• Only provides heat. While forced air systems can also cool a house down in the summer, a boiler heater can only heat your home. You will need a separate cooling system. 
  • Radiators can be an eye-sore. It is all a matter of taste, but some people do not like the look of radiators or baseboard radiators. In some cases, the positioning of the radiators in a house can make it challenging to arrange furniture. 
  • Indoor Air Quality. You cannot add an air cleaner or humidifier to this type of system. 

3. Heat Pumps

Heat pumps work by gathering heat from outside and releasing it inside during heating seasonIn the summer, it reverses direction to gather heat from the air inside of the home and discharge it outside. Two primary types of heat pump exist. Air-source heat pumps transfer warmth from the outside air into the house. Ground-source or geothermal heat pumps pull warmth from the ground or an underground water source.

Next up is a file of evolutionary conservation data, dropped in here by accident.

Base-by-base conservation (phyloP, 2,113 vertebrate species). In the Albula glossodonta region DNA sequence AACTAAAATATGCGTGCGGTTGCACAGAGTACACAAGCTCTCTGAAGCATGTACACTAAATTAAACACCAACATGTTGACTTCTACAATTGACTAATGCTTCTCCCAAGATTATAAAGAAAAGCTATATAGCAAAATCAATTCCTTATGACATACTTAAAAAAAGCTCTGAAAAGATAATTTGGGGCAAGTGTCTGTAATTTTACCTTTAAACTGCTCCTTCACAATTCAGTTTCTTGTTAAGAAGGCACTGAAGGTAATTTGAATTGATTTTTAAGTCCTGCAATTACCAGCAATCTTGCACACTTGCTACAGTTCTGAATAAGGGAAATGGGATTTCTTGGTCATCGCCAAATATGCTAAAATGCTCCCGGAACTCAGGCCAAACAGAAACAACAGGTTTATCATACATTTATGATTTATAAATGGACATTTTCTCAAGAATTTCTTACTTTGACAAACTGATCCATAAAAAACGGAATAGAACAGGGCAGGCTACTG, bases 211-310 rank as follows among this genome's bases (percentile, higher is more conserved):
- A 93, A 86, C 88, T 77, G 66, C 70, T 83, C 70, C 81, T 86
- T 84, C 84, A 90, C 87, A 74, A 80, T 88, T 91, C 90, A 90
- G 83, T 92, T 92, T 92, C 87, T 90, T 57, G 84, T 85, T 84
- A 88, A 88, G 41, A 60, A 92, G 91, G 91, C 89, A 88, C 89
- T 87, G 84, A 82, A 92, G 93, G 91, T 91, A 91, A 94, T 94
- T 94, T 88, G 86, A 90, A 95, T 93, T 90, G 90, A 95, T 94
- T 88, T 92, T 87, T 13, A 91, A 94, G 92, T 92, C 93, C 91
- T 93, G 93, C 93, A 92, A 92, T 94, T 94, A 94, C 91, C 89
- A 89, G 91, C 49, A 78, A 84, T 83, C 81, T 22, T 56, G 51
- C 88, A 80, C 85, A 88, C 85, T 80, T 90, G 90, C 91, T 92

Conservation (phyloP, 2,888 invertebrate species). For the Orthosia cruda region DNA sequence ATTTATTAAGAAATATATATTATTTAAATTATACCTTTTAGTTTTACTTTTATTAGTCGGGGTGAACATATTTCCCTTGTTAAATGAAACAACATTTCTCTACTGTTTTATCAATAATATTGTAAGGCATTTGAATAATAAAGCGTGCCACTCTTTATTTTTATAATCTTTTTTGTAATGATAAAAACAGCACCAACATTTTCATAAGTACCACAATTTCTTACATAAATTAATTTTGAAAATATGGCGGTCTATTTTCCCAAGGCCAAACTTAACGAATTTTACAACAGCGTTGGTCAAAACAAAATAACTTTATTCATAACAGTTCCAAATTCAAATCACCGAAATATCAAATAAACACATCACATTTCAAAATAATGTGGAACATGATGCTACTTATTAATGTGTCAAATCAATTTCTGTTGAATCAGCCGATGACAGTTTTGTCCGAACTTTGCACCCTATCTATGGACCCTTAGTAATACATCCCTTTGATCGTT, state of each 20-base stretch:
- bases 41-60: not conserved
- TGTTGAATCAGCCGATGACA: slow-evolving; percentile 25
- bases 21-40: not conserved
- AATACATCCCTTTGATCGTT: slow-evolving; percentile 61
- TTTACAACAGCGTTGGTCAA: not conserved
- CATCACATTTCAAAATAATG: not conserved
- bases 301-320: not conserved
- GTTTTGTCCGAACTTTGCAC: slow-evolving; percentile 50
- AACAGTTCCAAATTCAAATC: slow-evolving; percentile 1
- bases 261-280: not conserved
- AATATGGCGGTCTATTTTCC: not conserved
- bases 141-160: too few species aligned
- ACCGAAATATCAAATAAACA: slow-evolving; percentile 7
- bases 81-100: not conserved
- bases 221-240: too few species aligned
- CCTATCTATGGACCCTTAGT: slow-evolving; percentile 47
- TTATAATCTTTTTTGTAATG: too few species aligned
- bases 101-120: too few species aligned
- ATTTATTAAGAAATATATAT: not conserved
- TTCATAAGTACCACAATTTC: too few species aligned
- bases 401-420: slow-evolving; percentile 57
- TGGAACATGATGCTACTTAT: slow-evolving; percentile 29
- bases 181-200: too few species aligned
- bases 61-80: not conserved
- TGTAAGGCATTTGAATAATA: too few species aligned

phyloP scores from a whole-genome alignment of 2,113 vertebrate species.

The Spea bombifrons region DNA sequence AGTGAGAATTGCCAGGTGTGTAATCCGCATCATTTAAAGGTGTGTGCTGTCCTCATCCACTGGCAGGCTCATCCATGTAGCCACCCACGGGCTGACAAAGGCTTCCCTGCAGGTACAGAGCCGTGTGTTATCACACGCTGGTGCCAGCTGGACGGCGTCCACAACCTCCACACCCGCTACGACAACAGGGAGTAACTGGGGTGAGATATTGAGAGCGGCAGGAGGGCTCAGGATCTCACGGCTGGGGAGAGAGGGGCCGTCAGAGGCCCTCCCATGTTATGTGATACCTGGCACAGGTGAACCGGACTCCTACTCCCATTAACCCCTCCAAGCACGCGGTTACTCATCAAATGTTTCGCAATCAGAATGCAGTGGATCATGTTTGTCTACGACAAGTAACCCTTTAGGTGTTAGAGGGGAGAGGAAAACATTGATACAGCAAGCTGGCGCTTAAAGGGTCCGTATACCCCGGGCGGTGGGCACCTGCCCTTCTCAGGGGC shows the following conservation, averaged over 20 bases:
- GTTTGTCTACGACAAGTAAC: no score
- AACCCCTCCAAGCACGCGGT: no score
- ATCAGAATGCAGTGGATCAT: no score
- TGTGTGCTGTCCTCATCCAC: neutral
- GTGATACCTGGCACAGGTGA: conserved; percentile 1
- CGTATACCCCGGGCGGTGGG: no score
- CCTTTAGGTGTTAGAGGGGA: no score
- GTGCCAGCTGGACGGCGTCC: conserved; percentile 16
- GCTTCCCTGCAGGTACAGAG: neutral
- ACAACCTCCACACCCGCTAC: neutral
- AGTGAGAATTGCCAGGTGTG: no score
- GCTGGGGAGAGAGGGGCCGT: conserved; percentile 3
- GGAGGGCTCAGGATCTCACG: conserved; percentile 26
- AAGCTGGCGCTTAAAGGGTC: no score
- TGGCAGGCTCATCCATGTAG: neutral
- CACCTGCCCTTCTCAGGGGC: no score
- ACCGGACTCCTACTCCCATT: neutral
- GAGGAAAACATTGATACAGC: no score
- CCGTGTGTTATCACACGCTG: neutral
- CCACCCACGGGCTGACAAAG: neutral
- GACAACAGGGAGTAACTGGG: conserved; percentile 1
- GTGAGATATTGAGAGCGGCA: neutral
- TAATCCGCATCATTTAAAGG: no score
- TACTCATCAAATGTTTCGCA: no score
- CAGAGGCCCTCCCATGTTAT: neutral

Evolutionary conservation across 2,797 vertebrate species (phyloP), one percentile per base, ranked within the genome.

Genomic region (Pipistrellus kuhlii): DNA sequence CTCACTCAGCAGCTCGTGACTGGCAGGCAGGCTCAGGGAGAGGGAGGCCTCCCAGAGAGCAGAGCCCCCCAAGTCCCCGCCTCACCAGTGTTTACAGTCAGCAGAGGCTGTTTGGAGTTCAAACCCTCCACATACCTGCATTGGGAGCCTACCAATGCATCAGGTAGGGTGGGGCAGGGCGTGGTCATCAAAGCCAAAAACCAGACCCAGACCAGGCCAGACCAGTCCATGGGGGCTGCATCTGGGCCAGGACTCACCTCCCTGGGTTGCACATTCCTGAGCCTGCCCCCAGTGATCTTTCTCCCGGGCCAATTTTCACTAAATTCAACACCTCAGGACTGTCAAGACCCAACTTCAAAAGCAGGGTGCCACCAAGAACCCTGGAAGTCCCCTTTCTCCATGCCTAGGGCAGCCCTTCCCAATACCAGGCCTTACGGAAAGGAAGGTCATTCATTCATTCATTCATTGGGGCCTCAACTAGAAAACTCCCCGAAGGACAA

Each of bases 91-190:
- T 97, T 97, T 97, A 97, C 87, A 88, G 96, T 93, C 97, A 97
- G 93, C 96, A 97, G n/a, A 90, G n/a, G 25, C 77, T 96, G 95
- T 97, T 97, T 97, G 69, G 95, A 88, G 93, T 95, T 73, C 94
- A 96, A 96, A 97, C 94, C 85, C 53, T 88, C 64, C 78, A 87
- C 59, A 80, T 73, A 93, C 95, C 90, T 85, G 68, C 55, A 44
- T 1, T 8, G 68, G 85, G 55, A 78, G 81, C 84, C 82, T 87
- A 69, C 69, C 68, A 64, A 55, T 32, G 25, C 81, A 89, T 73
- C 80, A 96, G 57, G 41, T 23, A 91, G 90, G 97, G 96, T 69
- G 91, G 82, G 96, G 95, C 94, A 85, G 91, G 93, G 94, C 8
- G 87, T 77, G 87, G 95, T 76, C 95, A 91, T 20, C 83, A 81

Air-source heat pumps are considerably more common than geothermal or ground-source heat pumps. Both geo thermal and air-source heat pump can be installed in a house with ductwork, in which case the heated air travels to the rooms of the house through ductwork. Ductless or split system heat pumps are also available. 

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Pros of a Heat Pump

If you are looking to upgrade the heating system in your home or have recently added on to your house and are considering your heating options, heat pumps offer a few advantages: